Mission accomplished. Registration papers for Grayson's preschool are in and he's enrolled for the fall. The best news of all is the fact that he keeps asking to go there to visit his classroom and his teachers. In other words, he's just as psyched and ready as we are!
Being a former educator (and even a short year long stint as a preschool teacher) myself, I felt very confident that I'd "just know" when we found a great match for Grayson. I tried not to set my expectation bar too high or too unrealistic because after all, it is preschool and he'll thrive in
any environment that provides other children, activities, and a monitored playground.
That being said, neither my husband nor I set out looking for a rigorous academic curriculum. However, Grayson loves to learn and he's thirsty to know it all right now so we wanted a place that does offer some instruction and not all play. Don't get me wrong, we both believe children learn through play while interacting with their environment, other children and adults. We also understand the importance of kids feeling safe and accepted by warm, friendly, and professional staff and teachers. As parents who also happen to be pessimistic adults on occasion, we know you never get everything you want so we were ready to "go without" one thing over the other. To my sincerest astonishment and awe, we both feel this preschool we chose just yesterday really does offer it all. Or enough of it all that we're sold.
I'll spare you details but I knew this place was gold when we walked in to the classroom and it felt like we were visiting an old friend. The classroom was set up to feel like someone's playroom in their home. There were toys but not too many. Every play thing was obviously well thought out and neatly stored in baskets on small shelves within reach of little hands. There were tons of children's artwork but not every single inch of wall was covered with googly eyes and construction paper cutouts. There was a blessed amount of negative (as in clutter free, think-easy) space. There were two tables of children "working" with clay but each was making their own shape du jour and not simply copying the teacher's model even though a model was available. A little boy with brown eyes came to show us his "clayburger" as my little boy watched silently but very intently.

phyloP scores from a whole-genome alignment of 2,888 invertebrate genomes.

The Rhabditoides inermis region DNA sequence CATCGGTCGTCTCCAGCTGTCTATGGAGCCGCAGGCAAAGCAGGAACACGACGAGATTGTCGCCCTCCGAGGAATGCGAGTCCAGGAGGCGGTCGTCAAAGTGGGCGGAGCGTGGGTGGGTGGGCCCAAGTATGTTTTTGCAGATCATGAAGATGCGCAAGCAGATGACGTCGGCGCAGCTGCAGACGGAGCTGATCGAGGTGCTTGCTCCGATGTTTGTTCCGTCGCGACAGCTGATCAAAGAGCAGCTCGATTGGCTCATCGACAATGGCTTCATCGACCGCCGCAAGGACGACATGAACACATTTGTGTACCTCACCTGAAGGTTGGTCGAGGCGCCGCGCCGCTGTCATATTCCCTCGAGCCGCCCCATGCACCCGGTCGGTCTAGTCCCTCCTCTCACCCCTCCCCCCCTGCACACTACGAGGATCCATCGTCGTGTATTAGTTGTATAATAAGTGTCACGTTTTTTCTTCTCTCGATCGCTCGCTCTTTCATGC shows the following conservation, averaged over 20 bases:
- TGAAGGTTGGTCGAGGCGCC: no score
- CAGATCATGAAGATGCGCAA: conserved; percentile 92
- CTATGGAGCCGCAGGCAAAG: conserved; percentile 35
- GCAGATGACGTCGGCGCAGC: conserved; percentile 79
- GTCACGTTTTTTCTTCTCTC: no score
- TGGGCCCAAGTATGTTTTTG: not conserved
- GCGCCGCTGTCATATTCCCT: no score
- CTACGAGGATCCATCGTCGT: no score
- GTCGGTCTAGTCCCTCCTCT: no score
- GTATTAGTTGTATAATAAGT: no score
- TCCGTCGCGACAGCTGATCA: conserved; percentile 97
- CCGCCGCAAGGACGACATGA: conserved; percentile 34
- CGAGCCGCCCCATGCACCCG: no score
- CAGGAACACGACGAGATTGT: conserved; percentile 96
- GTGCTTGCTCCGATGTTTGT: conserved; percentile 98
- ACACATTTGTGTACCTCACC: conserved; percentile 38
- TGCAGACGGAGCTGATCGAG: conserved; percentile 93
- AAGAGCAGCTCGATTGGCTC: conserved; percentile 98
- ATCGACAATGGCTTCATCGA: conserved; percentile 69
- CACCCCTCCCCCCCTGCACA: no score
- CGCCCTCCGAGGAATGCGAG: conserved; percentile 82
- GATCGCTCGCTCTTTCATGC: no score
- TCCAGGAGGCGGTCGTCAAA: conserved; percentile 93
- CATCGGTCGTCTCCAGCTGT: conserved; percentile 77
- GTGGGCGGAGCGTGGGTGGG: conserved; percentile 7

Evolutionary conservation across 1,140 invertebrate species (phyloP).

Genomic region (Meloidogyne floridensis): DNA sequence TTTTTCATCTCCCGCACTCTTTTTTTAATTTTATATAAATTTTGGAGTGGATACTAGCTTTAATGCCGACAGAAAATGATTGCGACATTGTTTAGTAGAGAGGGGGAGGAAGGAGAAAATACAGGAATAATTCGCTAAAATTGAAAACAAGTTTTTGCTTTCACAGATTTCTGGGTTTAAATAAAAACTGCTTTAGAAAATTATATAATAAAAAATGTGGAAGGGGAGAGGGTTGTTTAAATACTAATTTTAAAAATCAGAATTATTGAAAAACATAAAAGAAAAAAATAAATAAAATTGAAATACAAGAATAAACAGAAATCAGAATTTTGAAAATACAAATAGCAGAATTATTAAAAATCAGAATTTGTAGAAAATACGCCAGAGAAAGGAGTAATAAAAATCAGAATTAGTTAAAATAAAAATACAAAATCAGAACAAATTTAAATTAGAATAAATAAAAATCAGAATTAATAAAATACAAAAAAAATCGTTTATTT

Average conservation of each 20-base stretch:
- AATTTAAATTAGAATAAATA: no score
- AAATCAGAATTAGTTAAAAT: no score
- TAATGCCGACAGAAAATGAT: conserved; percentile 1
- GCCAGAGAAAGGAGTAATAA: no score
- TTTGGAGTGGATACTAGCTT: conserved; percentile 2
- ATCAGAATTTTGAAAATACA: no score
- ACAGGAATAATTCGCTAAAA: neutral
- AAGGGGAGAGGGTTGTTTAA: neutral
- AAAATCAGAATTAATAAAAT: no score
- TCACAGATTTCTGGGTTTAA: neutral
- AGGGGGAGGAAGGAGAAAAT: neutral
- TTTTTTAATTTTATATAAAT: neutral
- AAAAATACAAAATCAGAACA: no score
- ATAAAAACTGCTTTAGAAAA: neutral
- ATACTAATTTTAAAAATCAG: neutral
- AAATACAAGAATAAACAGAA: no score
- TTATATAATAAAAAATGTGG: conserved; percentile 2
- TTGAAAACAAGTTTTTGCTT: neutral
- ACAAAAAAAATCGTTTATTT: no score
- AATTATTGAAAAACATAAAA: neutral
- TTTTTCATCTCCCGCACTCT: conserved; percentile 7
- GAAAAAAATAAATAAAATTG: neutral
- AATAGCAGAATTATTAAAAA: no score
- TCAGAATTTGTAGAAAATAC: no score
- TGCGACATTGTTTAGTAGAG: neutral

I knew we'd found the right place for Grayson because he physically exhaled in this classroom after five minutes of observing. When we first arrived, he began to shake so badly his left leg almost collapsed right then and there. My heart wanted to scoop him up and run back to our car but I'm so glad we persevered because minutes later he stopped shivering, looked up at me to smile, and breathed out a long audible sigh. So loudly that even the Director noticed.
Trying to let things sink in slowly for Grayson, I didn't say much. I wanted to give him the space and time to make up his own mind about this place. We walked the halls and peeked in to some more classrooms in various stages of their comfortably busy (not frenetic like so many of them tend to be) daily routine. He remained interested, engaged, and alert. But still quiet. Then we came upon their music room. Here, Grayson was overcome with words. "Piano!" "They're singing!" "ABCs, I know this song." "Those chidwen are sitting on letters, Mommy!" "That looks fun. Can I go?"
Then the Director explained that we'd have to belong to the Community Center (preschool is affiliated) if we choose to enroll Grayson here. My eyes fell to my shoes. Another fee? We can barely manage the preschool tuition as it is. Now we have to pay a monthly fee for membership too?
"Oh," The Director started, "Just so you know, there is free childcare when you come to use our gym. And the pool is heated."
Gym? Free childcare? Poooool?
My 401K will miss me this year but this opportunity is too golden to pass up.
We start in the fall.